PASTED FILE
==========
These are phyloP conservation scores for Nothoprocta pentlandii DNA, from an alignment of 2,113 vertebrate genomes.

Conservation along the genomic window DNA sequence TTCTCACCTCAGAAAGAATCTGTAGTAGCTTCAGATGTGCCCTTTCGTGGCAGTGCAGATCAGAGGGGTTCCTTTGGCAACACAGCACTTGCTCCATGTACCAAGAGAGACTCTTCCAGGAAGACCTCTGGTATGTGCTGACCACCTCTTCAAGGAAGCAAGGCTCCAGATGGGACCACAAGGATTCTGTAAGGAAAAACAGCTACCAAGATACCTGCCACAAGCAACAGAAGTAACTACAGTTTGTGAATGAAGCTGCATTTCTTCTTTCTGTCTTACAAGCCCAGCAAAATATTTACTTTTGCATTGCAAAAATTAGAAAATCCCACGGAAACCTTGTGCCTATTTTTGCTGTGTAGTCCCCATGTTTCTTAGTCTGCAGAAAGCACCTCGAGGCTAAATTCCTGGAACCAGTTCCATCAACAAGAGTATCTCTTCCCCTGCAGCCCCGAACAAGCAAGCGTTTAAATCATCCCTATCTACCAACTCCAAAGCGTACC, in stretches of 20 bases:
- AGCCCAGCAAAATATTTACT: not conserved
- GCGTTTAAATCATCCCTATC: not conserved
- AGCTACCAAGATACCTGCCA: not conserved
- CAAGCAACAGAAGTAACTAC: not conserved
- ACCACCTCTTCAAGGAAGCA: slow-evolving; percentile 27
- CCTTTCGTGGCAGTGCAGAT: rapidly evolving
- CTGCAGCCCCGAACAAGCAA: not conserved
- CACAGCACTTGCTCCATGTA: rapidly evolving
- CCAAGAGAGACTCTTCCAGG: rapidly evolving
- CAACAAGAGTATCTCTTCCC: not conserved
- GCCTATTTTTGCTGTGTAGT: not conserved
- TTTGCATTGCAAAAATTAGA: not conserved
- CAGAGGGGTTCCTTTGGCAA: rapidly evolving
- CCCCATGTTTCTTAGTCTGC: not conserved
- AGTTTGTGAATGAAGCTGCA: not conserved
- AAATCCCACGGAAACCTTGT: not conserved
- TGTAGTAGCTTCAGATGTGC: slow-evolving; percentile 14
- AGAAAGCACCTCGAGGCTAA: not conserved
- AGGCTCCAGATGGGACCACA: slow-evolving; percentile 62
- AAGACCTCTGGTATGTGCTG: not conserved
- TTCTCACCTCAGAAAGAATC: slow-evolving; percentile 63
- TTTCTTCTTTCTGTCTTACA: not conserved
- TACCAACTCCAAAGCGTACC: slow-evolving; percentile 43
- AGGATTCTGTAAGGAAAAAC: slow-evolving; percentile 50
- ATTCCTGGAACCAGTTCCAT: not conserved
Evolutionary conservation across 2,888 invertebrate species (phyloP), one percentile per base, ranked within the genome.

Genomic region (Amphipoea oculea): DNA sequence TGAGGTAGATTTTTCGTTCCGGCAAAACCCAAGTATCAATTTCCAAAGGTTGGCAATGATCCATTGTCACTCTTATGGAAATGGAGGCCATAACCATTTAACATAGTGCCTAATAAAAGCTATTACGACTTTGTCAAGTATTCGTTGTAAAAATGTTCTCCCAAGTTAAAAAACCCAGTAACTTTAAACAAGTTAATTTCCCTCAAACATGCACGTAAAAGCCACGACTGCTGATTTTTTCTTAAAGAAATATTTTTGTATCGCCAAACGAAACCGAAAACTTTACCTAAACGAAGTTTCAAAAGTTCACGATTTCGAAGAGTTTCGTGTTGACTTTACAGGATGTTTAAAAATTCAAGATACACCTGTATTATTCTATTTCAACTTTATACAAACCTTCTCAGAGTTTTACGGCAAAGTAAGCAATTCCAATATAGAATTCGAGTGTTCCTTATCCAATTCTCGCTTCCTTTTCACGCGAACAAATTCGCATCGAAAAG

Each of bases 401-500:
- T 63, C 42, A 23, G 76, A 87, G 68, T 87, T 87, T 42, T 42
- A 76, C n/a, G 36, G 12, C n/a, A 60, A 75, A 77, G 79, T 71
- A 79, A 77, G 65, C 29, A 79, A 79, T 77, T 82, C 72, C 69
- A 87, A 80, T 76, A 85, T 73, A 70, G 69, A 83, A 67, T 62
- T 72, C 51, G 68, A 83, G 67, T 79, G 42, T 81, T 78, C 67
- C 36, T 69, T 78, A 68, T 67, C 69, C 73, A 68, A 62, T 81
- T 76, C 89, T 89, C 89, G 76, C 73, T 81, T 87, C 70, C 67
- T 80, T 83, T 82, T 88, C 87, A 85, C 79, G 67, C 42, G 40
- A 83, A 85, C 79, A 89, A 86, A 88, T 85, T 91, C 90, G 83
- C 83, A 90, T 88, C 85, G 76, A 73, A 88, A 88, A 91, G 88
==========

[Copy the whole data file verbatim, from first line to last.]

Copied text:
These are phyloP conservation scores for Nothoprocta pentlandii DNA, from an alignment of 2,113 vertebrate genomes.

Conservation along the genomic window DNA sequence TTCTCACCTCAGAAAGAATCTGTAGTAGCTTCAGATGTGCCCTTTCGTGGCAGTGCAGATCAGAGGGGTTCCTTTGGCAACACAGCACTTGCTCCATGTACCAAGAGAGACTCTTCCAGGAAGACCTCTGGTATGTGCTGACCACCTCTTCAAGGAAGCAAGGCTCCAGATGGGACCACAAGGATTCTGTAAGGAAAAACAGCTACCAAGATACCTGCCACAAGCAACAGAAGTAACTACAGTTTGTGAATGAAGCTGCATTTCTTCTTTCTGTCTTACAAGCCCAGCAAAATATTTACTTTTGCATTGCAAAAATTAGAAAATCCCACGGAAACCTTGTGCCTATTTTTGCTGTGTAGTCCCCATGTTTCTTAGTCTGCAGAAAGCACCTCGAGGCTAAATTCCTGGAACCAGTTCCATCAACAAGAGTATCTCTTCCCCTGCAGCCCCGAACAAGCAAGCGTTTAAATCATCCCTATCTACCAACTCCAAAGCGTACC, in stretches of 20 bases:
- AGCCCAGCAAAATATTTACT: not conserved
- GCGTTTAAATCATCCCTATC: not conserved
- AGCTACCAAGATACCTGCCA: not conserved
- CAAGCAACAGAAGTAACTAC: not conserved
- ACCACCTCTTCAAGGAAGCA: slow-evolving; percentile 27
- CCTTTCGTGGCAGTGCAGAT: rapidly evolving
- CTGCAGCCCCGAACAAGCAA: not conserved
- CACAGCACTTGCTCCATGTA: rapidly evolving
- CCAAGAGAGACTCTTCCAGG: rapidly evolving
- CAACAAGAGTATCTCTTCCC: not conserved
- GCCTATTTTTGCTGTGTAGT: not conserved
- TTTGCATTGCAAAAATTAGA: not conserved
- CAGAGGGGTTCCTTTGGCAA: rapidly evolving
- CCCCATGTTTCTTAGTCTGC: not conserved
- AGTTTGTGAATGAAGCTGCA: not conserved
- AAATCCCACGGAAACCTTGT: not conserved
- TGTAGTAGCTTCAGATGTGC: slow-evolving; percentile 14
- AGAAAGCACCTCGAGGCTAA: not conserved
- AGGCTCCAGATGGGACCACA: slow-evolving; percentile 62
- AAGACCTCTGGTATGTGCTG: not conserved
- TTCTCACCTCAGAAAGAATC: slow-evolving; percentile 63
- TTTCTTCTTTCTGTCTTACA: not conserved
- TACCAACTCCAAAGCGTACC: slow-evolving; percentile 43
- AGGATTCTGTAAGGAAAAAC: slow-evolving; percentile 50
- ATTCCTGGAACCAGTTCCAT: not conserved
Evolutionary conservation across 2,888 invertebrate species (phyloP), one percentile per base, ranked within the genome.

Genomic region (Amphipoea oculea): DNA sequence TGAGGTAGATTTTTCGTTCCGGCAAAACCCAAGTATCAATTTCCAAAGGTTGGCAATGATCCATTGTCACTCTTATGGAAATGGAGGCCATAACCATTTAACATAGTGCCTAATAAAAGCTATTACGACTTTGTCAAGTATTCGTTGTAAAAATGTTCTCCCAAGTTAAAAAACCCAGTAACTTTAAACAAGTTAATTTCCCTCAAACATGCACGTAAAAGCCACGACTGCTGATTTTTTCTTAAAGAAATATTTTTGTATCGCCAAACGAAACCGAAAACTTTACCTAAACGAAGTTTCAAAAGTTCACGATTTCGAAGAGTTTCGTGTTGACTTTACAGGATGTTTAAAAATTCAAGATACACCTGTATTATTCTATTTCAACTTTATACAAACCTTCTCAGAGTTTTACGGCAAAGTAAGCAATTCCAATATAGAATTCGAGTGTTCCTTATCCAATTCTCGCTTCCTTTTCACGCGAACAAATTCGCATCGAAAAG

Each of bases 401-500:
- T 63, C 42, A 23, G 76, A 87, G 68, T 87, T 87, T 42, T 42
- A 76, C n/a, G 36, G 12, C n/a, A 60, A 75, A 77, G 79, T 71
- A 79, A 77, G 65, C 29, A 79, A 79, T 77, T 82, C 72, C 69
- A 87, A 80, T 76, A 85, T 73, A 70, G 69, A 83, A 67, T 62
- T 72, C 51, G 68, A 83, G 67, T 79, G 42, T 81, T 78, C 67
- C 36, T 69, T 78, A 68, T 67, C 69, C 73, A 68, A 62, T 81
- T 76, C 89, T 89, C 89, G 76, C 73, T 81, T 87, C 70, C 67
- T 80, T 83, T 82, T 88, C 87, A 85, C 79, G 67, C 42, G 40
- A 83, A 85, C 79, A 89, A 86, A 88, T 85, T 91, C 90, G 83
- C 83, A 90, T 88, C 85, G 76, A 73, A 88, A 88, A 91, G 88